How My Unschooled Child Learned to Read Financial Statements (It Started with Silly YouTube Videos)
It started with a “Dude Perfect” video on YouTube. A couple of years ago, when Jack was very interested in basketball, he found these guys who create fun videos about making baskets with all sorts of twists and turns. He continued to watch these videos, even after his interest in basketball waned; and when his interest in photography sprouted, he followed the basket-swishers on Instagram. It was there that Jack first learned about the Make-A-Wish Foundation.
The “dudes” posted a video of a young boy with muscular dystrophy who had an opportunity to be in a “Dude Perfect” YouTube video as part of Make-A-Wish’s efforts to grant wishes to critically ill children. Jack was mesmerized. He visited the Make-A-Wish Instagram page and was increasingly curious.
Jack then asked if I knew about the organization. I said I had a vague understanding of their mission, but suggested he visit their website to find out more. He read to me the gripping story about the organization’s beginnings to its current impact. I was in tears. He explored much of the site, reading more stories and learning more about the different chapters. He decided to make an online donation, giving 20 percent of his total savings to this organization that captivated him. He wanted to know how much Make-A-Wish’s total annual donations amounted to. I suggested he search on Wikipedia, but he couldn’t find the information there so he returned to the organization’s website and downloaded their 2017 annual report and analyzed their audited financial statements to determine annual revenue and expenses, all on his own.
Were you voluntarily reading financial statements at age nine? I certainly wasn’t. And I’m fairly certain that the first time I read one was to prepare for a test, not because I was personally curious about an organization’s economic health.
This is unschooling. This is where attaining strong literacy and numeracy skills meet individual interests and innate childhood curiosity. This was not forced. This was not part of a curriculum or an objective to get my child to do something or to learn something. It sprouted from a circuitous path of emerging and waning interests to a current desire to learn more about a specific topic. It involved my adult presence and support and interest in his interest, and my encouragement of his knowledge-seeking. This is how parents and educators create the conditions necessary for self-education.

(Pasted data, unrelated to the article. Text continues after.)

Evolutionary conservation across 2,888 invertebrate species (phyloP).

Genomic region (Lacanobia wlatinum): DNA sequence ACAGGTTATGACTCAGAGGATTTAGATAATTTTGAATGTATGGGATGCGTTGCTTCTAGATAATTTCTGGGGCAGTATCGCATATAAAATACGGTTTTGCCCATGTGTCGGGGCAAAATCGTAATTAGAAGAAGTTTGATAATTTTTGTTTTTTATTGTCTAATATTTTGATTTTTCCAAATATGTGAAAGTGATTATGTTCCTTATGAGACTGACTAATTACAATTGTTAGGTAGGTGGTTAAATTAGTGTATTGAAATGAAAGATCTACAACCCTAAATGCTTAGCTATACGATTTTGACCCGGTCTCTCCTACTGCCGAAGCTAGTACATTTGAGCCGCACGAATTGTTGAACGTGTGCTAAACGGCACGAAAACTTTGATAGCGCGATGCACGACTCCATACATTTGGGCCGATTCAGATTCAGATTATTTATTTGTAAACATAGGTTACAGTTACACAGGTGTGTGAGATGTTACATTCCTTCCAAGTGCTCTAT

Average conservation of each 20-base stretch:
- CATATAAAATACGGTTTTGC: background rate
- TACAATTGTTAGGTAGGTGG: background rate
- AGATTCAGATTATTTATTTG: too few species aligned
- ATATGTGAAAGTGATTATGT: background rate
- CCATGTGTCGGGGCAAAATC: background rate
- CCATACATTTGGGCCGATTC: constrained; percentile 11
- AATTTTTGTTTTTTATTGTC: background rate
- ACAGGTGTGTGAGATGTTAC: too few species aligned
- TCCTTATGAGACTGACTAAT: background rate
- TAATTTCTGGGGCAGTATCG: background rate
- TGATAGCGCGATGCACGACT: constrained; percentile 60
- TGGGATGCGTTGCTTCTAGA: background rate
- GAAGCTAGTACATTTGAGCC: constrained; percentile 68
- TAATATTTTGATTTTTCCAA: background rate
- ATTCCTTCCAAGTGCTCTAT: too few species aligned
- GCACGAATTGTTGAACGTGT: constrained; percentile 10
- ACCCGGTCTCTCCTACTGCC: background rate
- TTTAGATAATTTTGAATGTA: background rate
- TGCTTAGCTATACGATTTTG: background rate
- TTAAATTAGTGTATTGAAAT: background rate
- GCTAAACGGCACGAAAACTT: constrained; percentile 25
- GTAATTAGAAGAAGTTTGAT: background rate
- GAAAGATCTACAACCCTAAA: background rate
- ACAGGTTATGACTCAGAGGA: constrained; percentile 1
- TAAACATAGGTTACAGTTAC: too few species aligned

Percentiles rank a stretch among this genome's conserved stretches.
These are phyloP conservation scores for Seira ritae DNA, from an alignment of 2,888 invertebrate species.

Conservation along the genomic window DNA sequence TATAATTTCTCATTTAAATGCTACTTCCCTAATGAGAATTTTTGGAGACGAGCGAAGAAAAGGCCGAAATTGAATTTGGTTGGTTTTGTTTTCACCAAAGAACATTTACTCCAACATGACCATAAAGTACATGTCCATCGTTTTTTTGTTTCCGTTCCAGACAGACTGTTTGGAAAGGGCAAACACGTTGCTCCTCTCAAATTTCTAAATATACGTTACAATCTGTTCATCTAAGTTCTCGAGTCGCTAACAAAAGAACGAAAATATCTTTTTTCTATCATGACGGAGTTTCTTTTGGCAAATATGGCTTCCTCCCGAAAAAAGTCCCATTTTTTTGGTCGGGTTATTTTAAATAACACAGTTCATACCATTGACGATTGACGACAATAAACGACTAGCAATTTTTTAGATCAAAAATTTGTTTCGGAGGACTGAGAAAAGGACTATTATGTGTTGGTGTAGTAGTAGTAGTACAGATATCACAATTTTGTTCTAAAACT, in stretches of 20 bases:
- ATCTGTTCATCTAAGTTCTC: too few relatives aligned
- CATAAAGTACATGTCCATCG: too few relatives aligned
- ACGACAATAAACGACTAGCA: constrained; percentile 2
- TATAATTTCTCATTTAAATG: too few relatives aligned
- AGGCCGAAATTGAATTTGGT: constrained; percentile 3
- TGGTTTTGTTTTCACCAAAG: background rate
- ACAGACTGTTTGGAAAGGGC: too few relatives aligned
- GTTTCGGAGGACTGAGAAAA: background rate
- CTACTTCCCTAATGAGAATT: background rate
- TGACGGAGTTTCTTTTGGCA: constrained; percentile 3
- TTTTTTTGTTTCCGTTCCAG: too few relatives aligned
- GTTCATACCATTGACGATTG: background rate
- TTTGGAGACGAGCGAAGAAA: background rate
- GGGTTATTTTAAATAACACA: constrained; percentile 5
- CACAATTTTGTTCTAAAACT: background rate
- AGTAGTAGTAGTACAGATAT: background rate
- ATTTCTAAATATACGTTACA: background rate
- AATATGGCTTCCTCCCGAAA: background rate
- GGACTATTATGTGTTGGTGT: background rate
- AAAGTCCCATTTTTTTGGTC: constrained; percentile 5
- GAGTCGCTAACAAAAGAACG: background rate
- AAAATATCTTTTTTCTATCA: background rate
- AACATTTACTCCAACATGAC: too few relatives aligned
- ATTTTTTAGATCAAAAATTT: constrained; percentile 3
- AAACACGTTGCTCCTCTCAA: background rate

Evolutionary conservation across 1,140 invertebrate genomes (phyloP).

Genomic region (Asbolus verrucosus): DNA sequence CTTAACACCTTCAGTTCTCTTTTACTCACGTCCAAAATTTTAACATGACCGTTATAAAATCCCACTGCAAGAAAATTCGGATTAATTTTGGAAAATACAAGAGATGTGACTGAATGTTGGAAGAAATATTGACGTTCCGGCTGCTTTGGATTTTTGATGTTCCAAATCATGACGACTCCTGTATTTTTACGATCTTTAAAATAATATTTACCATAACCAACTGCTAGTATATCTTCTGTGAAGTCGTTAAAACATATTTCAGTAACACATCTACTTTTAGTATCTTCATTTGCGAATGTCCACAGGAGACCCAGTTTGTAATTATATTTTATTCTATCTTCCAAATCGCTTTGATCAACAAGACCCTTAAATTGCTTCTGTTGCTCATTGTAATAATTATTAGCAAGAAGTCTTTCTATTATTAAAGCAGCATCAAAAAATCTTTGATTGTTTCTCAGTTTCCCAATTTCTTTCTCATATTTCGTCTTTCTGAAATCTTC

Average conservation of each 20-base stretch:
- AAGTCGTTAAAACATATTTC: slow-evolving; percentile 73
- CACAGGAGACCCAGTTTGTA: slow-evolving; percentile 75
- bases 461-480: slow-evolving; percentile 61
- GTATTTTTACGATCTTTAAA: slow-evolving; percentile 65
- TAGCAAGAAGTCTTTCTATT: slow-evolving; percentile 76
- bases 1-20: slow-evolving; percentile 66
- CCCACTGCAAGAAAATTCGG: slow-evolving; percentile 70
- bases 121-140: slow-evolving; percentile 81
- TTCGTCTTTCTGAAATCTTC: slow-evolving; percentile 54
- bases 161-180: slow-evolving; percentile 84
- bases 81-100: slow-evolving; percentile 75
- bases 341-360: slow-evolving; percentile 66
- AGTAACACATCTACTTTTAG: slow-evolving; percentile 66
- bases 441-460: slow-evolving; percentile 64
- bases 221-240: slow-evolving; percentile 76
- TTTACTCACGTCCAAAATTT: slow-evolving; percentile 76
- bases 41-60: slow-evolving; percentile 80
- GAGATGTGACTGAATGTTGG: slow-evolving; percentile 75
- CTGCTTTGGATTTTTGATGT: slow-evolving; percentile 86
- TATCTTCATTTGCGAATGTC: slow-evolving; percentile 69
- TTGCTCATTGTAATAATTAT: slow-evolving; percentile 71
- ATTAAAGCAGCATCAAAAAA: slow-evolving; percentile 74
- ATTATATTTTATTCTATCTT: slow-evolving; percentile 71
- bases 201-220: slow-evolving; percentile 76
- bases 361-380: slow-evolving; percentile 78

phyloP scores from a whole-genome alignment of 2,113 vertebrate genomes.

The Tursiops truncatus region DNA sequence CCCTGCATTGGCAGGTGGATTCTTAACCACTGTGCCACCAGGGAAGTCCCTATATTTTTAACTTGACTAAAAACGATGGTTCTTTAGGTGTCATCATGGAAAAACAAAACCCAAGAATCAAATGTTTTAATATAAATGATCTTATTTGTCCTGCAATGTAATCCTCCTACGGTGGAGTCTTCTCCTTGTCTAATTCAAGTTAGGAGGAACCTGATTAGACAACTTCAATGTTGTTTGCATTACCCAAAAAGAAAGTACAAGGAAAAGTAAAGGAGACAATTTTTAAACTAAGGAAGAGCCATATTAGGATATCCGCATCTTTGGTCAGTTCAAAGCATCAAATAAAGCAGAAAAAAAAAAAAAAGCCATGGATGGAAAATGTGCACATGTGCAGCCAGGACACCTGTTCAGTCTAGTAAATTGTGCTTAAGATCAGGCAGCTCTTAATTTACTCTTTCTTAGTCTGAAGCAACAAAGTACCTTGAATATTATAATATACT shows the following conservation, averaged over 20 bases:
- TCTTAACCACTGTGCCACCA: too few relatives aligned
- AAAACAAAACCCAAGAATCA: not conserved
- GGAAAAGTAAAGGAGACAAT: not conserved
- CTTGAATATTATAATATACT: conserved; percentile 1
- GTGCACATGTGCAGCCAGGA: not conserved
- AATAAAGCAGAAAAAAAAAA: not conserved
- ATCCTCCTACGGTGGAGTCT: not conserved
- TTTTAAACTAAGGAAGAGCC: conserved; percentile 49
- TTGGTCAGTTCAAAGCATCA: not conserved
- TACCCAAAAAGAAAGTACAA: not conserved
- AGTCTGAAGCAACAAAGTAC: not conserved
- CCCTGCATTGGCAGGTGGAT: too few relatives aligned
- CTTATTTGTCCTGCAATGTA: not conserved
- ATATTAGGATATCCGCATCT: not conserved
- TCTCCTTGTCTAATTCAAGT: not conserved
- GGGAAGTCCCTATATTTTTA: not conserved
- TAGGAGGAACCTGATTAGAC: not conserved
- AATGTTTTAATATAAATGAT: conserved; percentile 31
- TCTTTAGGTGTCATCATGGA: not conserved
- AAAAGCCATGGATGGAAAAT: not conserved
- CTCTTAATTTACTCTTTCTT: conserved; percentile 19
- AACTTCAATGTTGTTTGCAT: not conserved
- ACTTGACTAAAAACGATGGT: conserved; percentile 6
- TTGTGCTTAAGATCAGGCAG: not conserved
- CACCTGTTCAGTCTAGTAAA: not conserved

If someone asks what an interest in basketball has to do with “real” learning or how watching YouTube videos can be “educational,” this is a good example of how genuine interests lead to deep learning—when those interests and that learning are supported by grown-ups.
In her article, “How Do They Know That?” long-time unschooling author and advocate, Wendy Priesnitz, writes about the natural and enduring ways children learn without schooling. She explains that the difficulty in imagining how one could learn without school is firmly rooted in our own schooled experience, in our own conditioning. She writes:
“The elephant in the room is that much of what is supposedly learned in school isn’t really learned at all. It is mostly material that has been memorized, whether it be history dates, mathematical formulae, or the difference between a verb and a noun. Absent any interest in learning the material and any context for it, as well as sufficient time to experiment with, adapt, and apply the information, I do not think that we can call this process learning. Rather, it is memorizing, regurgitating, and forgetting. (Why else would teachers and some parents bemoan the ‘ground lost’ during summer vacation?!)”
Independent of curriculum and assessment, learning outside of conventional schooling happens organically through real-life immersion in the people, places, and things around us—both real and virtual. When young people are supported in their self-education, and when we adults respect their interests and encourage their curiosity, they learn and do remarkable things: things (like reading financial statements), that many of us would otherwise only do when forced.
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